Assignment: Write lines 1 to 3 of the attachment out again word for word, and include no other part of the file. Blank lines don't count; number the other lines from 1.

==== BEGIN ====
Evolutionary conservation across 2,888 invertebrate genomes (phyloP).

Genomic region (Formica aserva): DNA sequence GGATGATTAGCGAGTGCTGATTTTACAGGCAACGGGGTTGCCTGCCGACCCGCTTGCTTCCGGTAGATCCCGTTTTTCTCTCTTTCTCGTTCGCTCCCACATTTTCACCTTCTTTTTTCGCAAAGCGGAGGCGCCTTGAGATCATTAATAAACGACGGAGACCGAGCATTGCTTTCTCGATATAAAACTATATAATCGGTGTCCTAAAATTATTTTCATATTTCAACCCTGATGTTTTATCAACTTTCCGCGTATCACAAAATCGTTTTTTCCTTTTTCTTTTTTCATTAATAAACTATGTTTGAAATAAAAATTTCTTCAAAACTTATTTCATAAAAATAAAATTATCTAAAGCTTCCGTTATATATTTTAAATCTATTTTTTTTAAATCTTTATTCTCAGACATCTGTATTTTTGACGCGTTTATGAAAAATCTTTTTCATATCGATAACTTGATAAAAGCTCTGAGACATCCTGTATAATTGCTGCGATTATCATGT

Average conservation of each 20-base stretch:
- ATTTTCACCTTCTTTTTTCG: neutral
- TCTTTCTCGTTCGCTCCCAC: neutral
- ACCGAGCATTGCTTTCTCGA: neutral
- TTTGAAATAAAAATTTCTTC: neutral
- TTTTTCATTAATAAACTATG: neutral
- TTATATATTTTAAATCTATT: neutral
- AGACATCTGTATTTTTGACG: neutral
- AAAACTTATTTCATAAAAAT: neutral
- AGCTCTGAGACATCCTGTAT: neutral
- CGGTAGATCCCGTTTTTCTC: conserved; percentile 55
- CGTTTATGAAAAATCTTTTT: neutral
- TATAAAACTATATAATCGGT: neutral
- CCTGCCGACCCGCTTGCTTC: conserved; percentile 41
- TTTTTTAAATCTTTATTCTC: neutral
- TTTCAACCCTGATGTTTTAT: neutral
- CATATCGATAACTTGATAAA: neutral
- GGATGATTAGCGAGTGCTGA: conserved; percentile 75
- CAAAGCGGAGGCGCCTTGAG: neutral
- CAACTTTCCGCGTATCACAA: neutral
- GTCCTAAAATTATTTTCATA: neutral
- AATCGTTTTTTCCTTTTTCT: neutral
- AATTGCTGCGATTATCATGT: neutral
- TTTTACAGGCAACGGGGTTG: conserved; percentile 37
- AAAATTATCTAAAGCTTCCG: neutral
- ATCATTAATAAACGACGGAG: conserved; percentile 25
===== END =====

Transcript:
Evolutionary conservation across 2,888 invertebrate genomes (phyloP).

Genomic region (Formica aserva): DNA sequence GGATGATTAGCGAGTGCTGATTTTACAGGCAACGGGGTTGCCTGCCGACCCGCTTGCTTCCGGTAGATCCCGTTTTTCTCTCTTTCTCGTTCGCTCCCACATTTTCACCTTCTTTTTTCGCAAAGCGGAGGCGCCTTGAGATCATTAATAAACGACGGAGACCGAGCATTGCTTTCTCGATATAAAACTATATAATCGGTGTCCTAAAATTATTTTCATATTTCAACCCTGATGTTTTATCAACTTTCCGCGTATCACAAAATCGTTTTTTCCTTTTTCTTTTTTCATTAATAAACTATGTTTGAAATAAAAATTTCTTCAAAACTTATTTCATAAAAATAAAATTATCTAAAGCTTCCGTTATATATTTTAAATCTATTTTTTTTAAATCTTTATTCTCAGACATCTGTATTTTTGACGCGTTTATGAAAAATCTTTTTCATATCGATAACTTGATAAAAGCTCTGAGACATCCTGTATAATTGCTGCGATTATCATGT

Average conservation of each 20-base stretch: